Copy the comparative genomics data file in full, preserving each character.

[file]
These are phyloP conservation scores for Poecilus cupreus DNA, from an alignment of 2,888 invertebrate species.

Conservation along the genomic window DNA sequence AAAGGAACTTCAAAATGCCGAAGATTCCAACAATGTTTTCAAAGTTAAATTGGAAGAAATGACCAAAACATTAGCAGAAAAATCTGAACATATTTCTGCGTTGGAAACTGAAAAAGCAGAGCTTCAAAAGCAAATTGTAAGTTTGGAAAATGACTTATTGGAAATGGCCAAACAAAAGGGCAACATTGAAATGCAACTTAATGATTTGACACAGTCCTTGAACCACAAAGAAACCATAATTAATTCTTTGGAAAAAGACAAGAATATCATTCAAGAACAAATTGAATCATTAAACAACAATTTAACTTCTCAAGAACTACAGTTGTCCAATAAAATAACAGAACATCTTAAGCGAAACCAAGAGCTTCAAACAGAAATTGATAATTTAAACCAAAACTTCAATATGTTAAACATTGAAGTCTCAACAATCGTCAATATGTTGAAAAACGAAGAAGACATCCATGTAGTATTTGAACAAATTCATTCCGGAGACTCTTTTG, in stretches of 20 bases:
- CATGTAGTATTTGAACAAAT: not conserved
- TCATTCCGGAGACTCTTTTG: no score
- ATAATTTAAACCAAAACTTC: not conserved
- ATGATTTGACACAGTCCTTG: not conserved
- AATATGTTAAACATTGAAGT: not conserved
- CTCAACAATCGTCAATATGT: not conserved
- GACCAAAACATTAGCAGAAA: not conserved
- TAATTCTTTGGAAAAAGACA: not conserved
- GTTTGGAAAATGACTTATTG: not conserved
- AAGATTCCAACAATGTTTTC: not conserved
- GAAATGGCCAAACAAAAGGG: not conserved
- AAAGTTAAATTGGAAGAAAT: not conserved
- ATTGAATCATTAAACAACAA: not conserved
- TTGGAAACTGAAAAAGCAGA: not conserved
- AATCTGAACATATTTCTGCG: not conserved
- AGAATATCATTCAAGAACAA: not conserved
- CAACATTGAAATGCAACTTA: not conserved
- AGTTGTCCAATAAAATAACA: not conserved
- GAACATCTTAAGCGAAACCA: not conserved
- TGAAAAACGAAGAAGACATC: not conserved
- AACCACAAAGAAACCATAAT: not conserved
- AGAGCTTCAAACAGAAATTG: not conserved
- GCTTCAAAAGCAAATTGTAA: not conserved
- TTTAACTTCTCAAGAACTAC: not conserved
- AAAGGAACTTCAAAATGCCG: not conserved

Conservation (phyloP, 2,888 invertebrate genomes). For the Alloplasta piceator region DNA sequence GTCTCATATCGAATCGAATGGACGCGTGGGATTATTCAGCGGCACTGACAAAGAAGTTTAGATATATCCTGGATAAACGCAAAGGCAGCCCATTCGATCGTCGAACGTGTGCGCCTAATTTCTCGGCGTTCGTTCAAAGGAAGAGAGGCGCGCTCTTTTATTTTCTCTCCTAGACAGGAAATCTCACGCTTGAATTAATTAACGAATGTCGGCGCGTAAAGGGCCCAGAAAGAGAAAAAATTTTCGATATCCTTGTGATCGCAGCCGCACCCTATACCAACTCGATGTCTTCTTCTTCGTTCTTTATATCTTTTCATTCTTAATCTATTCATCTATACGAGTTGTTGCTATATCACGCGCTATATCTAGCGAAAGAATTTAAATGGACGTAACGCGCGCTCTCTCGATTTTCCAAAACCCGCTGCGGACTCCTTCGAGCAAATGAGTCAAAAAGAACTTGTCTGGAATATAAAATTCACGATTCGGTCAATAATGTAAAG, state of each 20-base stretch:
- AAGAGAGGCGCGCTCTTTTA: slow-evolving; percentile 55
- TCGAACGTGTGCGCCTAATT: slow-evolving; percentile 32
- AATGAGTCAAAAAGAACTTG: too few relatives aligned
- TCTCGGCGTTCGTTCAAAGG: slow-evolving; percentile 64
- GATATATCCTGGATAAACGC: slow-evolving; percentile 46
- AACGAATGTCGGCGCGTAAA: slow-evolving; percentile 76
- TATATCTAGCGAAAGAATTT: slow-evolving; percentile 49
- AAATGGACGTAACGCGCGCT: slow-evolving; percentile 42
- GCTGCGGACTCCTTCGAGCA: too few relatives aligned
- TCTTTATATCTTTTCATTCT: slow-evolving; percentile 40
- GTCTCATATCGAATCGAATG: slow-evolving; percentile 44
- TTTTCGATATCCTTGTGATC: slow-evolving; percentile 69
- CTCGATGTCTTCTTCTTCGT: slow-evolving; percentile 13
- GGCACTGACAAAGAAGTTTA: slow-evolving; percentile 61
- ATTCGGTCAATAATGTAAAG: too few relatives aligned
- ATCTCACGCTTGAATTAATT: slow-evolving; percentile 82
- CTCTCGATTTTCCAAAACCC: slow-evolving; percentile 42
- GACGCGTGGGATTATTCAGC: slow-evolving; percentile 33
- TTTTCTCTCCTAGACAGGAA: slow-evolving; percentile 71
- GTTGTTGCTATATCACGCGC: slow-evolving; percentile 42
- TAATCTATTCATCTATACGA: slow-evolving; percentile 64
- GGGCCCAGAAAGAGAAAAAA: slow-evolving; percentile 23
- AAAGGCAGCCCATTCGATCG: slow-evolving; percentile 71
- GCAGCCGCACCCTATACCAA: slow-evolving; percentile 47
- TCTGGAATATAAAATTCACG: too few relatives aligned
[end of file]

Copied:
These are phyloP conservation scores for Poecilus cupreus DNA, from an alignment of 2,888 invertebrate species.

Conservation along the genomic window DNA sequence AAAGGAACTTCAAAATGCCGAAGATTCCAACAATGTTTTCAAAGTTAAATTGGAAGAAATGACCAAAACATTAGCAGAAAAATCTGAACATATTTCTGCGTTGGAAACTGAAAAAGCAGAGCTTCAAAAGCAAATTGTAAGTTTGGAAAATGACTTATTGGAAATGGCCAAACAAAAGGGCAACATTGAAATGCAACTTAATGATTTGACACAGTCCTTGAACCACAAAGAAACCATAATTAATTCTTTGGAAAAAGACAAGAATATCATTCAAGAACAAATTGAATCATTAAACAACAATTTAACTTCTCAAGAACTACAGTTGTCCAATAAAATAACAGAACATCTTAAGCGAAACCAAGAGCTTCAAACAGAAATTGATAATTTAAACCAAAACTTCAATATGTTAAACATTGAAGTCTCAACAATCGTCAATATGTTGAAAAACGAAGAAGACATCCATGTAGTATTTGAACAAATTCATTCCGGAGACTCTTTTG, in stretches of 20 bases:
- CATGTAGTATTTGAACAAAT: not conserved
- TCATTCCGGAGACTCTTTTG: no score
- ATAATTTAAACCAAAACTTC: not conserved
- ATGATTTGACACAGTCCTTG: not conserved
- AATATGTTAAACATTGAAGT: not conserved
- CTCAACAATCGTCAATATGT: not conserved
- GACCAAAACATTAGCAGAAA: not conserved
- TAATTCTTTGGAAAAAGACA: not conserved
- GTTTGGAAAATGACTTATTG: not conserved
- AAGATTCCAACAATGTTTTC: not conserved
- GAAATGGCCAAACAAAAGGG: not conserved
- AAAGTTAAATTGGAAGAAAT: not conserved
- ATTGAATCATTAAACAACAA: not conserved
- TTGGAAACTGAAAAAGCAGA: not conserved
- AATCTGAACATATTTCTGCG: not conserved
- AGAATATCATTCAAGAACAA: not conserved
- CAACATTGAAATGCAACTTA: not conserved
- AGTTGTCCAATAAAATAACA: not conserved
- GAACATCTTAAGCGAAACCA: not conserved
- TGAAAAACGAAGAAGACATC: not conserved
- AACCACAAAGAAACCATAAT: not conserved
- AGAGCTTCAAACAGAAATTG: not conserved
- GCTTCAAAAGCAAATTGTAA: not conserved
- TTTAACTTCTCAAGAACTAC: not conserved
- AAAGGAACTTCAAAATGCCG: not conserved

Conservation (phyloP, 2,888 invertebrate genomes). For the Alloplasta piceator region DNA sequence GTCTCATATCGAATCGAATGGACGCGTGGGATTATTCAGCGGCACTGACAAAGAAGTTTAGATATATCCTGGATAAACGCAAAGGCAGCCCATTCGATCGTCGAACGTGTGCGCCTAATTTCTCGGCGTTCGTTCAAAGGAAGAGAGGCGCGCTCTTTTATTTTCTCTCCTAGACAGGAAATCTCACGCTTGAATTAATTAACGAATGTCGGCGCGTAAAGGGCCCAGAAAGAGAAAAAATTTTCGATATCCTTGTGATCGCAGCCGCACCCTATACCAACTCGATGTCTTCTTCTTCGTTCTTTATATCTTTTCATTCTTAATCTATTCATCTATACGAGTTGTTGCTATATCACGCGCTATATCTAGCGAAAGAATTTAAATGGACGTAACGCGCGCTCTCTCGATTTTCCAAAACCCGCTGCGGACTCCTTCGAGCAAATGAGTCAAAAAGAACTTGTCTGGAATATAAAATTCACGATTCGGTCAATAATGTAAAG, state of each 20-base stretch:
- AAGAGAGGCGCGCTCTTTTA: slow-evolving; percentile 55
- TCGAACGTGTGCGCCTAATT: slow-evolving; percentile 32
- AATGAGTCAAAAAGAACTTG: too few relatives aligned
- TCTCGGCGTTCGTTCAAAGG: slow-evolving; percentile 64
- GATATATCCTGGATAAACGC: slow-evolving; percentile 46
- AACGAATGTCGGCGCGTAAA: slow-evolving; percentile 76
- TATATCTAGCGAAAGAATTT: slow-evolving; percentile 49
- AAATGGACGTAACGCGCGCT: slow-evolving; percentile 42
- GCTGCGGACTCCTTCGAGCA: too few relatives aligned
- TCTTTATATCTTTTCATTCT: slow-evolving; percentile 40
- GTCTCATATCGAATCGAATG: slow-evolving; percentile 44
- TTTTCGATATCCTTGTGATC: slow-evolving; percentile 69
- CTCGATGTCTTCTTCTTCGT: slow-evolving; percentile 13
- GGCACTGACAAAGAAGTTTA: slow-evolving; percentile 61
- ATTCGGTCAATAATGTAAAG: too few relatives aligned
- ATCTCACGCTTGAATTAATT: slow-evolving; percentile 82
- CTCTCGATTTTCCAAAACCC: slow-evolving; percentile 42
- GACGCGTGGGATTATTCAGC: slow-evolving; percentile 33
- TTTTCTCTCCTAGACAGGAA: slow-evolving; percentile 71
- GTTGTTGCTATATCACGCGC: slow-evolving; percentile 42
- TAATCTATTCATCTATACGA: slow-evolving; percentile 64
- GGGCCCAGAAAGAGAAAAAA: slow-evolving; percentile 23
- AAAGGCAGCCCATTCGATCG: slow-evolving; percentile 71
- GCAGCCGCACCCTATACCAA: slow-evolving; percentile 47
- TCTGGAATATAAAATTCACG: too few relatives aligned